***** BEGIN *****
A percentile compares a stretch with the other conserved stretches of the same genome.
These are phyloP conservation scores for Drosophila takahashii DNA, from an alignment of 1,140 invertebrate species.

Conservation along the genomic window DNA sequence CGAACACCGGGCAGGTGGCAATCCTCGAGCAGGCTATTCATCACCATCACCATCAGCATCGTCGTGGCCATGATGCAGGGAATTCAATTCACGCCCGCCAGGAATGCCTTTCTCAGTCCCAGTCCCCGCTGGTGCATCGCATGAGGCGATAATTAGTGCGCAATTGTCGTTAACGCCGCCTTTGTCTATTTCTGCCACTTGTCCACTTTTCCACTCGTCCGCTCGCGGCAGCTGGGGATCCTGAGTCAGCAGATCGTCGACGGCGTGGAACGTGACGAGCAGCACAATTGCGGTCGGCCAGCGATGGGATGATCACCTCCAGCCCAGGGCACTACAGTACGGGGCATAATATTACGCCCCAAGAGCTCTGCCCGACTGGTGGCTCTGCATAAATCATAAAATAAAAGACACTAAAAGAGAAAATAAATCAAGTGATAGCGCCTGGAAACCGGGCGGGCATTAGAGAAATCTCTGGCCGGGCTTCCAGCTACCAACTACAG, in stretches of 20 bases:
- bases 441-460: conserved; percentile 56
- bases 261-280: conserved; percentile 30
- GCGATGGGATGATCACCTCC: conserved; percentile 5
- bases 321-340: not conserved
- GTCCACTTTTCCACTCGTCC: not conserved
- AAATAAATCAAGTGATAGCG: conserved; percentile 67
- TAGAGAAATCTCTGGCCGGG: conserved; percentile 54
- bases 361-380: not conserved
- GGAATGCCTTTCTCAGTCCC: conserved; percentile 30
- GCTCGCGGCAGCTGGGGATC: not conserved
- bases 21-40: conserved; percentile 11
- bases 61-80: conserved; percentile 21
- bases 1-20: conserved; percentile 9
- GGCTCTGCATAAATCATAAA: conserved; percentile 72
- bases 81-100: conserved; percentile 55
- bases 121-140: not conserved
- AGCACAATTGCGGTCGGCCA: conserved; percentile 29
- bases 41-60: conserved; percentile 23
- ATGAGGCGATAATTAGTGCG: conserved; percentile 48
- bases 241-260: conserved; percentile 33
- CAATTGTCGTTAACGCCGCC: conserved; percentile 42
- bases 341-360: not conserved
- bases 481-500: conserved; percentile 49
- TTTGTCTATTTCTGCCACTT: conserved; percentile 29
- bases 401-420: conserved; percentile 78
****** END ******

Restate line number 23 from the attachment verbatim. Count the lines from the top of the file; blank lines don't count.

- bases 241-260: conserved; percentile 33